Now that the NCAA has granted autonomy to the Power-5 conferences (plus Notre Dame), we have to begin to examine what the ramifications of this huge change to the college sports landscape will be.
The most obvious result of power being granted to the SEC, ACC, Big Ten, Big 12, Pac-12 and Notre Dame is how their money, conference strength and television exposure will begin to squeeze out those residing in smaller conferences, and the independents who don’t sport the muscle of the Fighting Irish.
Teams such as these were known as “BCS-Busters” during the era of the now defunct championship series. They managed to work their way up far enough in the rankings and within the computer algorithms to begin to disrupt the rosy world of the teams in the big conferences.
In most cases, things would right themselves, as it usually only took a single loss by one of these teams to send them plummeting down the BCS ladder, never to be seen again until the following season.
But they were there, and they had that opportunity to have a shot at the national championship. At the very least, if they took care of business in their own conference, they could make an appearance in a BCS Bowl, giving them instant credibility…and cash.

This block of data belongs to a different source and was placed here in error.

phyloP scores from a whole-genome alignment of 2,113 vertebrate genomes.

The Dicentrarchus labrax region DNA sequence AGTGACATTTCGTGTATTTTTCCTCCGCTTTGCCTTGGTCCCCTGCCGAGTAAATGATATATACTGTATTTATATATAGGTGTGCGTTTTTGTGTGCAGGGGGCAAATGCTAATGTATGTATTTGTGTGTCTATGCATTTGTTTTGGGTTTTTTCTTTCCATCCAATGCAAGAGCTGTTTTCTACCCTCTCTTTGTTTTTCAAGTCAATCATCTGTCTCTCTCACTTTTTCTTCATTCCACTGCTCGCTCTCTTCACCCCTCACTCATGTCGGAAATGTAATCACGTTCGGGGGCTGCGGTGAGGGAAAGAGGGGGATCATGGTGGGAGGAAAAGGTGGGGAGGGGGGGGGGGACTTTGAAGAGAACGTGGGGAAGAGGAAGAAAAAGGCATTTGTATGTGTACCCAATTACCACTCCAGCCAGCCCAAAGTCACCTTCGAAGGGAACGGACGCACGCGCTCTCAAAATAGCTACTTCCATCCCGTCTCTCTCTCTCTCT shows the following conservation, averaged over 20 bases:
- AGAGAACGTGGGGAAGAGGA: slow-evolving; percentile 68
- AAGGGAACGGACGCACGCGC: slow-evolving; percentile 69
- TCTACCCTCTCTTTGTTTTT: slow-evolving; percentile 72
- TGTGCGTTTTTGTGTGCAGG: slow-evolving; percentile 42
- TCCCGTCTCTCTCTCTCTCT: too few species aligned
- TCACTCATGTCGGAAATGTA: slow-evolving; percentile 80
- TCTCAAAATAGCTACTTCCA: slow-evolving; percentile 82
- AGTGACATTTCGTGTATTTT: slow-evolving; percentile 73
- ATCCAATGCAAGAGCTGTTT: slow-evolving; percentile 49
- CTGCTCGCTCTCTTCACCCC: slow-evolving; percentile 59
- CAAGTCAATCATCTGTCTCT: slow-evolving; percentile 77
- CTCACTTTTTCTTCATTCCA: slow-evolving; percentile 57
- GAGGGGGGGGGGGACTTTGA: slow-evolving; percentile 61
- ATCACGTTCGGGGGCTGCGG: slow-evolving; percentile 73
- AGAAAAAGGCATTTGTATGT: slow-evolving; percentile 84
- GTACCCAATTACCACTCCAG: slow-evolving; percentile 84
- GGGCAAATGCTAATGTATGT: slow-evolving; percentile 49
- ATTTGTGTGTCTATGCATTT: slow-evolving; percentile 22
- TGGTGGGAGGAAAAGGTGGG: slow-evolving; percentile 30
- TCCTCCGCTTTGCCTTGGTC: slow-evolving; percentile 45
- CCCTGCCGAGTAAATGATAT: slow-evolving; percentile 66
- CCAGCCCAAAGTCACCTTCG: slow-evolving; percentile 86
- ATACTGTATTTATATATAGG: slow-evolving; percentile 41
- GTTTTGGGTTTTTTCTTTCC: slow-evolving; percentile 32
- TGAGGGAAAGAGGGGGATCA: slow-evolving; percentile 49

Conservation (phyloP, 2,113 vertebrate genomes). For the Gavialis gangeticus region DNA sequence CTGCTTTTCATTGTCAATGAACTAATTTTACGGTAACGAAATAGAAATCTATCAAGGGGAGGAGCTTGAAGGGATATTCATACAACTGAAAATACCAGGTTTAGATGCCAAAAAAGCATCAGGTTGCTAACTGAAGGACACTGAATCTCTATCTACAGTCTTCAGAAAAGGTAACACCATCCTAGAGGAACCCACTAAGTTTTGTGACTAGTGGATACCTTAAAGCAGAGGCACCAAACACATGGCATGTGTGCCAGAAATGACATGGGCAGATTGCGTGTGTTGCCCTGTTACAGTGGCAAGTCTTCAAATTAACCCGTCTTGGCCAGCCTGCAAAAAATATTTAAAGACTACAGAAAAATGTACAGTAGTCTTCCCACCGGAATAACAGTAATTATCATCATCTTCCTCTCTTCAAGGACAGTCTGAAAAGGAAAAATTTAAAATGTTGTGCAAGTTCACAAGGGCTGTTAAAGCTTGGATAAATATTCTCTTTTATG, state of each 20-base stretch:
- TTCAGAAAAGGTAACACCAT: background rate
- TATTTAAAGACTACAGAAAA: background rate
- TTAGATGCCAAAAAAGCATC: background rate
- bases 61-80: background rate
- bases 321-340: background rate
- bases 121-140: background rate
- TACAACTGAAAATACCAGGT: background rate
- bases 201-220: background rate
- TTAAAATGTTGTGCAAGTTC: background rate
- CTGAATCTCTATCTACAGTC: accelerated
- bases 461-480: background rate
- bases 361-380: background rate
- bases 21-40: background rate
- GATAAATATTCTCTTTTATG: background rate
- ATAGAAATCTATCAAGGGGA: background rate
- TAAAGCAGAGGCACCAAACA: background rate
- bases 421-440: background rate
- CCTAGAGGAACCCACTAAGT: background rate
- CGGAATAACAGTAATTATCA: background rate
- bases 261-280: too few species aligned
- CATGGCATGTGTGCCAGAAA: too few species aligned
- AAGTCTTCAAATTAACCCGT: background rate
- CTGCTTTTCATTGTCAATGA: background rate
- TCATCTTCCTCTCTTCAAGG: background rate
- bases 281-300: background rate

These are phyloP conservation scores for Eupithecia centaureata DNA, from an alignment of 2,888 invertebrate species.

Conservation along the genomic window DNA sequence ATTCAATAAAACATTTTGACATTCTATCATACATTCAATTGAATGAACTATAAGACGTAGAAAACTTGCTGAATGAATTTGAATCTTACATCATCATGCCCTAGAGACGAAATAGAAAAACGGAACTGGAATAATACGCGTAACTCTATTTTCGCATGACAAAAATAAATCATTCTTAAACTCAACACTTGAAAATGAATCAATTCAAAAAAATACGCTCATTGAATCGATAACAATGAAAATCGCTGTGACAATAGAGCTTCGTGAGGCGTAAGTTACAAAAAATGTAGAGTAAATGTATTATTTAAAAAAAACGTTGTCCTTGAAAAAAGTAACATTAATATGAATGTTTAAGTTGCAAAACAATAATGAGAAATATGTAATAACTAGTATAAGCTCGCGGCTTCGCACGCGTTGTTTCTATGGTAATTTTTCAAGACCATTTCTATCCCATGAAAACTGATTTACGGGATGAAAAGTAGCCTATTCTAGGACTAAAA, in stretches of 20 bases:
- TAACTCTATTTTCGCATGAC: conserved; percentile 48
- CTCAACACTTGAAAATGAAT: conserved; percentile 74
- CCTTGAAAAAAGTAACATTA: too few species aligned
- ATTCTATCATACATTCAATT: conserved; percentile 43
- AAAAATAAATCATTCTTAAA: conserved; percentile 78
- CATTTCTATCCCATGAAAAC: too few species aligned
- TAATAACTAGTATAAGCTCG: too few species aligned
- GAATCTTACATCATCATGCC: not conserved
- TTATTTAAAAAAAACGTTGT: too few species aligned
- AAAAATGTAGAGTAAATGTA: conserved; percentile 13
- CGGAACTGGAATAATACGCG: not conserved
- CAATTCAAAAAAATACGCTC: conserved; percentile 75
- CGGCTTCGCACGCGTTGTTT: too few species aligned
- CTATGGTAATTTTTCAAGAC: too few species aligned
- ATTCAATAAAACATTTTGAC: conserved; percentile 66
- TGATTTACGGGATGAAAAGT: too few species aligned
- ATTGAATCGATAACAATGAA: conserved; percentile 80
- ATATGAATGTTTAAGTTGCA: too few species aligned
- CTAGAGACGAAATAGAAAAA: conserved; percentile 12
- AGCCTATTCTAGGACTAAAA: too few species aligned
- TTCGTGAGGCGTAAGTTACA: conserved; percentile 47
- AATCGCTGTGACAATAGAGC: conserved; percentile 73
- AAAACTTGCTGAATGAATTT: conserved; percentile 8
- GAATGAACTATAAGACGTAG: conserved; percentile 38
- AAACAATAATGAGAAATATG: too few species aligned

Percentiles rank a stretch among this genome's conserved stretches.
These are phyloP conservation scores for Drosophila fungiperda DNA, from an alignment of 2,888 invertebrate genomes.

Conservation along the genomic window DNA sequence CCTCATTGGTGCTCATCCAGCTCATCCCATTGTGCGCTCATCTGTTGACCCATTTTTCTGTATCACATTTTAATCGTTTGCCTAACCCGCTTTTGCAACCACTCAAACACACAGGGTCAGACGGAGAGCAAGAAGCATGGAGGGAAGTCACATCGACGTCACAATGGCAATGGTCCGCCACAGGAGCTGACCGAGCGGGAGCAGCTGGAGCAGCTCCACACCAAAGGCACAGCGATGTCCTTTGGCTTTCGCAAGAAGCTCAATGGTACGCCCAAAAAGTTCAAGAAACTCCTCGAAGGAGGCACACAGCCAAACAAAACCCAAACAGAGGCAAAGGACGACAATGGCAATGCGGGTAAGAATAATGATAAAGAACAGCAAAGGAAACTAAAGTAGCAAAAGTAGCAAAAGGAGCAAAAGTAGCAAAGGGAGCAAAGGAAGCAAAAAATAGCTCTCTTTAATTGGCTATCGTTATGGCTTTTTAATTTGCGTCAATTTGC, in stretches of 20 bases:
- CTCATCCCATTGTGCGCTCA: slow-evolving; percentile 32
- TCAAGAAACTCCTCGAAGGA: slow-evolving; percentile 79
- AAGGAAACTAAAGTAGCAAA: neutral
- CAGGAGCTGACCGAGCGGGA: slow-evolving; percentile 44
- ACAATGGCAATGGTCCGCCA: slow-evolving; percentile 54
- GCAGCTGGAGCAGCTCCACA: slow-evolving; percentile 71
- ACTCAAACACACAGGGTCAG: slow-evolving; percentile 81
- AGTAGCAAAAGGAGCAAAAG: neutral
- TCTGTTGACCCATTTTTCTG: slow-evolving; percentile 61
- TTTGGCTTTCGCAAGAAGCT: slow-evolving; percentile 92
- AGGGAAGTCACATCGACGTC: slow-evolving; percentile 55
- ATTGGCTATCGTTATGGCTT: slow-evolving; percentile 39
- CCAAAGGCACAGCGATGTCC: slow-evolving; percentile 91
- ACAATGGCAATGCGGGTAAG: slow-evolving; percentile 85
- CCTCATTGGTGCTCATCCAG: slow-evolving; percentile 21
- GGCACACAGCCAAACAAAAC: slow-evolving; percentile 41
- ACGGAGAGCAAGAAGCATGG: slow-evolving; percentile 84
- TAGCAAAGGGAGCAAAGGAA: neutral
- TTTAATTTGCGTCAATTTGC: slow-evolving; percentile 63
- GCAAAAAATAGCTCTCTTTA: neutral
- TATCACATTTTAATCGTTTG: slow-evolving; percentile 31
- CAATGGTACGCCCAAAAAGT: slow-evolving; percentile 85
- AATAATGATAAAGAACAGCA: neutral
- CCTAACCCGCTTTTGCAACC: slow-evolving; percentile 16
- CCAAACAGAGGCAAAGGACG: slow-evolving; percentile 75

But now the College Football Playoff fans have been begging for is here, and in turn, teams that once had the chance at becoming a BCS-Buster are now essentially screwed.
The playoff has chosen six bowl games – Sugar, Rose, Orange, Cotton, Fiesta and Peach – that will rotate as two semifinal playoff games each year. The four teams who are chosen to be a part of that playoff scenario by the selection committee will be placed in the two playoff bowl games, regardless of conference affiliation.
Two of the original BCS-Busters, Utah and TCU, made their move to the big conferences years ago, and are safely nestled within the Power-5. And there are some teams who aren’t completely screwed (yet), but their fight will be even tougher than it was during the BCS years.
The AAC is in one of the toughest positions of any of the non-Power-5 conferences. Some of their most powerful members – Rutgers and Louisville – saw the writing on the wall, and have left for the comforts of the Big Ten and ACC, respectively. This left the AAC, and their remaining membership, twisting in the wind.
So what happens now to these other teams from the other non-power conferences? As I said earlier…screwed. And here are five teams who will feel the effects of this change in the worst ways.